This is a story about how doing less in bulerías can serve us well. It's the follow up to the previous post on observation. Read on, and find out how to simplify your bulerías and perhaps even your life a bit too.
November 2013, Jerez de la Frontera, Spain
She said she was going to show them how to dance on a losa.
Y por fiesta.
And party style.
It was Ani who said that. Ana María López. She said it on a Monday morning in Jerez.
We had been there for a little over a week.
And on this particular Monday morning the ladies had gone to bulerías class ahead of me.
A few days earlier I had mentioned to Ani how Pat had become intrigued by the idea of dancing on a floor tile when I'd told her about it months ago back home in Portland. This idea of dancing bulerías in such a small and simplified way. Ani decided it was time to show everyone what this meant.
When I walked in to class that morning I saw something I'd never seen before,
Everyone sitting together in a small circle in the middle of the studio.
A very small circle.
I felt kind of like I was walking in on someone's party. (Luckily I was not walking in alone.)
You see, on my way to class I had run into Zorri on the street. That's what happens in Jerez. You run into people on the street.
"Que hay, Laura?"
"I'm great," I told him. And we entered the peña together.
Everything was quiet. Not a soul in the hall practicing a step or chatting. Nobody was around.
This was odd.
Zorri and I walked in to the studio. We walked into a gathering that felt like a party.
Not a regular party like you may be picturing. Not any kind of rambunctious party. Not even a festive party. Because it was quiet. But not silent quiet like a library. Meeting quiet. Though this was nothing like a meeting.
Sometimes I wonder why I even attempt to explain these things.
It was not yet 11:30am, and a fiesta was happening in bulerías class.
It often feels like a fiesta in there. But at the end of class, not at the beginning. And besides, this was different. This felt intimate.
There the ladies were in a circle. Maybe it was like the circle I kept seeing in my head before that first trip to Spain.
One person in the middle dancing. Everyone else giving jaleos. They looked like they'd been doing this all their lives.
It was not normal.
I was used to seeing everyone very busy thinking during bulerías class.
Thinking about the new move they'd just learned or a move from the day before. Busy remembering how it went. And how to integrate it with the cante. Or standing up and learning the new moves, trying to make them work with the compás. Or asking someone else for help.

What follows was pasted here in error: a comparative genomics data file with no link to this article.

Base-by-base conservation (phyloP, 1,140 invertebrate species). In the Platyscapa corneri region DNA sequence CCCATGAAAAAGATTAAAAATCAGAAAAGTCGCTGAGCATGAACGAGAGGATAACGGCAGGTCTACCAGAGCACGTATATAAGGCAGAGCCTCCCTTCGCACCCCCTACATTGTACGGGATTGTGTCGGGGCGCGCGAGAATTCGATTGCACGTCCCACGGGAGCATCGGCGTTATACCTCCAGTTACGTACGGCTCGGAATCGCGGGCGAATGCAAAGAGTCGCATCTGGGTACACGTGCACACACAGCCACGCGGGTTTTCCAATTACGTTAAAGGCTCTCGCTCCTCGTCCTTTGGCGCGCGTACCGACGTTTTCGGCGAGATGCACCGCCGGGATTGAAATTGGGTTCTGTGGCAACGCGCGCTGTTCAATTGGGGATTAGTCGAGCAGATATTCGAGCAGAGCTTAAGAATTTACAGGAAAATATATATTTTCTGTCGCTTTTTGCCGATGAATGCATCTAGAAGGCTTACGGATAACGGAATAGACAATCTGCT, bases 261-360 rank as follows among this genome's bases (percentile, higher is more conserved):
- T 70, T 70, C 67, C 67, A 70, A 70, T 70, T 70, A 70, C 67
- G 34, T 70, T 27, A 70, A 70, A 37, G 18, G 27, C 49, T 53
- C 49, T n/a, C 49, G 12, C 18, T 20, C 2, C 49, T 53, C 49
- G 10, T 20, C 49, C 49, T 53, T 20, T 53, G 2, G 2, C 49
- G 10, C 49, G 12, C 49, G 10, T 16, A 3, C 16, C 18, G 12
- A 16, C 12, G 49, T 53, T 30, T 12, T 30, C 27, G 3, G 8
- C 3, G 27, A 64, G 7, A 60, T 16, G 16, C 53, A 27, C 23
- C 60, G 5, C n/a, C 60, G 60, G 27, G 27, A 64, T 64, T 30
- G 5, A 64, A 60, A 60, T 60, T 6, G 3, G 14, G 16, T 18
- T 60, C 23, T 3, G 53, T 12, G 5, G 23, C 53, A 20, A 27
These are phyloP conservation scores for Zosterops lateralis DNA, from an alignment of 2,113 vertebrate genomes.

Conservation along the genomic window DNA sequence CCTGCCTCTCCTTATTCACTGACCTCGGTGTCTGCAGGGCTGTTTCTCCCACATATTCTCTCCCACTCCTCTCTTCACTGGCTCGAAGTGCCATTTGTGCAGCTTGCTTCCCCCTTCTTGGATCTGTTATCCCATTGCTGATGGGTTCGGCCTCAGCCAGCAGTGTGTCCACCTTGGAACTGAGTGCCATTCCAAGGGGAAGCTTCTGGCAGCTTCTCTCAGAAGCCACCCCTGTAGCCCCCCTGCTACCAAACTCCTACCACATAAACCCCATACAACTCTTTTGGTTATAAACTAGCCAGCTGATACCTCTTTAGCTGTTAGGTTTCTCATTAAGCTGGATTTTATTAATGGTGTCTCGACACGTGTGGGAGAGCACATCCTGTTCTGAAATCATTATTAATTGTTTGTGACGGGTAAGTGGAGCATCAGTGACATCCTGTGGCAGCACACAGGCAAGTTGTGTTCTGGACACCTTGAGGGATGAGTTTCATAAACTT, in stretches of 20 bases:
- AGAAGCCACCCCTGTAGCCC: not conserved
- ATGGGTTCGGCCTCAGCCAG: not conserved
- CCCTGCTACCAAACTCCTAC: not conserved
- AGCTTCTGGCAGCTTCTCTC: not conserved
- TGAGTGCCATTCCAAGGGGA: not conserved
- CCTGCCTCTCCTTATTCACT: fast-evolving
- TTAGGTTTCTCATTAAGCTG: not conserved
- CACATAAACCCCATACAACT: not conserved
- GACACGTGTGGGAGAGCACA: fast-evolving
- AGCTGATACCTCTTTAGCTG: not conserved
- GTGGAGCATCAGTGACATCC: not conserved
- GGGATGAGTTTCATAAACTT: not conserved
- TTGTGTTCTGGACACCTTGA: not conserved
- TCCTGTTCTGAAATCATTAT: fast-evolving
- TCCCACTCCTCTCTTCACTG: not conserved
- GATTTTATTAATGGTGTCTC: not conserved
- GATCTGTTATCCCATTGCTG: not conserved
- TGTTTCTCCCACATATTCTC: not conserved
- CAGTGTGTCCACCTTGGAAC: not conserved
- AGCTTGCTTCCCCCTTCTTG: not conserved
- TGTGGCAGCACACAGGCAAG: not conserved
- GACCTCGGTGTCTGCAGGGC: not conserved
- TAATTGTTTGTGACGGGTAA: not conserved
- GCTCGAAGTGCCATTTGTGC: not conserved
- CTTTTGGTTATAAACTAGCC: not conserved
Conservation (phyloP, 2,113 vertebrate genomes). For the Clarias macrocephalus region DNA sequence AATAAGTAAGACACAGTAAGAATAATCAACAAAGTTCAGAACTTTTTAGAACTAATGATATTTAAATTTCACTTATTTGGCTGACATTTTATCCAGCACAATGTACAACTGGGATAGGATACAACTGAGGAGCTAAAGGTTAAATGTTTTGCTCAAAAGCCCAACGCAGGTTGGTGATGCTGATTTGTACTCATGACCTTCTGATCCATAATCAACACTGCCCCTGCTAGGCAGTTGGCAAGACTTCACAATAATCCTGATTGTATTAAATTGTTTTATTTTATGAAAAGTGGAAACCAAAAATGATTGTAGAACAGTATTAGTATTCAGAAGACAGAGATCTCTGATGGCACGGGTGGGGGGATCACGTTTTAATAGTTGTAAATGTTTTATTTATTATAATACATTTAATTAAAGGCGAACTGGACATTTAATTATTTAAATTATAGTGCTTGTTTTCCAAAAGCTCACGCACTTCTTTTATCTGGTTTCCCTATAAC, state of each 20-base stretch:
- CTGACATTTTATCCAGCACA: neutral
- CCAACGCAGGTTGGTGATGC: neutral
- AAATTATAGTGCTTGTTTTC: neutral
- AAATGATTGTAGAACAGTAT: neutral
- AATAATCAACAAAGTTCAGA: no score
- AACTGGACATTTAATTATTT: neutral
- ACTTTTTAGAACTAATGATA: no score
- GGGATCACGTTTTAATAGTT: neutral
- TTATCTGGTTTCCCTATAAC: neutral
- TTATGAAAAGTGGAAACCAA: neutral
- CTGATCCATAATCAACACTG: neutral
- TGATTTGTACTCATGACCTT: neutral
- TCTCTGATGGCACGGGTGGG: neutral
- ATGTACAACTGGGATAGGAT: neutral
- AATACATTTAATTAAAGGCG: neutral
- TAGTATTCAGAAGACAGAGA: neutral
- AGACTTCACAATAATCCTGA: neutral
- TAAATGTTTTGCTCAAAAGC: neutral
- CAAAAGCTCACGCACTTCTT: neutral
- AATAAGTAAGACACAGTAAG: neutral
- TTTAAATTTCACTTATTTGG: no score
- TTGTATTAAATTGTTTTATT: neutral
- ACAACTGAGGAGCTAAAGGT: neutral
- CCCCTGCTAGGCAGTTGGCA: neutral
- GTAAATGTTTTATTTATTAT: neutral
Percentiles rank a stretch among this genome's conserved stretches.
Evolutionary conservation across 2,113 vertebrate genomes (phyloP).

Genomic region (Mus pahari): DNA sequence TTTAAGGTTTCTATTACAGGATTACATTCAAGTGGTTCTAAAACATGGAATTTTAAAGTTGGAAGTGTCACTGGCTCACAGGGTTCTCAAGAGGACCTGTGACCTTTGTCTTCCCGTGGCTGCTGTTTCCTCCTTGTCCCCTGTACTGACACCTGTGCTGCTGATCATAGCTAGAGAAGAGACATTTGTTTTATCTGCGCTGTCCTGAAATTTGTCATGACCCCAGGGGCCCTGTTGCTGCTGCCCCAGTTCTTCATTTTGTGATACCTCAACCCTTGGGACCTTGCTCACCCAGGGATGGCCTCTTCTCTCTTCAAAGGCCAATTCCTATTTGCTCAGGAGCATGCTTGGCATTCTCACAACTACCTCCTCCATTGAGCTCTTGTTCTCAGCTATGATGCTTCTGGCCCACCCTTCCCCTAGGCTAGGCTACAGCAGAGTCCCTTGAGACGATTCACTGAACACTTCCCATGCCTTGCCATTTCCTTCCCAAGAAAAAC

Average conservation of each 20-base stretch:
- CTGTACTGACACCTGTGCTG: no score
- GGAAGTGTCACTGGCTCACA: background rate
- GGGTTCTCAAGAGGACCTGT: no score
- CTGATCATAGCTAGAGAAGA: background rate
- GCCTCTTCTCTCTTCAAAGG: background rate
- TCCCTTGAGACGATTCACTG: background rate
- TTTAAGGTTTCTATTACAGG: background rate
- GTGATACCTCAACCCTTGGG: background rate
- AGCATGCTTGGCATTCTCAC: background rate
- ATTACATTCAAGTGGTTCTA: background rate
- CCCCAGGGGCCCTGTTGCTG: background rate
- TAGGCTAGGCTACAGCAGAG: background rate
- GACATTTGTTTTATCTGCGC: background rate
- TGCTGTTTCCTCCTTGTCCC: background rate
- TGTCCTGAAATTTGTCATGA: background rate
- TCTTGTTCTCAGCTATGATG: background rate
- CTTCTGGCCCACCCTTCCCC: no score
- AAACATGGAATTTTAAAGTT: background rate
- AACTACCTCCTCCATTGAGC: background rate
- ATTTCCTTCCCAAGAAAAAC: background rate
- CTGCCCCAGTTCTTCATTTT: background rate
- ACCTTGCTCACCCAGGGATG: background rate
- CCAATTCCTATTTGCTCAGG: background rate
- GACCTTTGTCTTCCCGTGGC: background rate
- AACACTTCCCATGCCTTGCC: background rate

That's what I was used to seeing.
The same ladies who on Thursday had been so scared and nervous.
One by one they danced.
Together they supported one another.
As Ani coached them on how to dance on a losa.
Everybody thought dancing on a tile would be so hard, but somehow it wasn't.
Perhaps because of the closeness.
Perhaps because of the feeling of being held.
Perhaps because of the doing less.
You do less
You follow the structure, but everything is simplified. Everything is subtle. Everyone can do it.
Everyone was in that studio in Jerez, away from home, away from their comfort zones.
The room was the same. But the space was different.
Everybody was following the compás and just dancing.
When you dance on a tile you do less
You do things smaller
Put forth less effort
Leaving out the fancy stuff
Quick and uncomplicated
While being held by the group.
Somehow it's kind of easy. And fun. And flowing.
Somehow everybody around you feels the ease, the flow, the fun.
And that's nice.
At times I think I should approach my life the way you would approach dancing on a losa,
And just do less
When I'm feeling overwhelmed.
When it seems like there's no time.
When my brain is so full it seems it's not working. I think you've been there too.
Do less, Laura.
When we dance on a losa we keep our dance contained. We leave out some of the moves. . If a move is still too hard, we save it for later. We hold back a bit.
I don't need to squeeze every cute move into every pataita (bulerías dance). There will be other opportunities. There are some moves I might even want to let go of altogether.
I don't need to do everything right now, today. Some things can be left for tomorrow, or next week perhaps, maybe even next year. There are certain things I may not really want to do ever.
And that's okay.
How do you find ease in flamenco? How do you find ease in life? How do you do less? Or do you like to do more? Let me know. You can leave a comment below.
Want to learn how to dance on a floor tile? As you can see, it's quite fun. Perhaps you'd like to join the Flamenco Tour.
This is a reworking of this.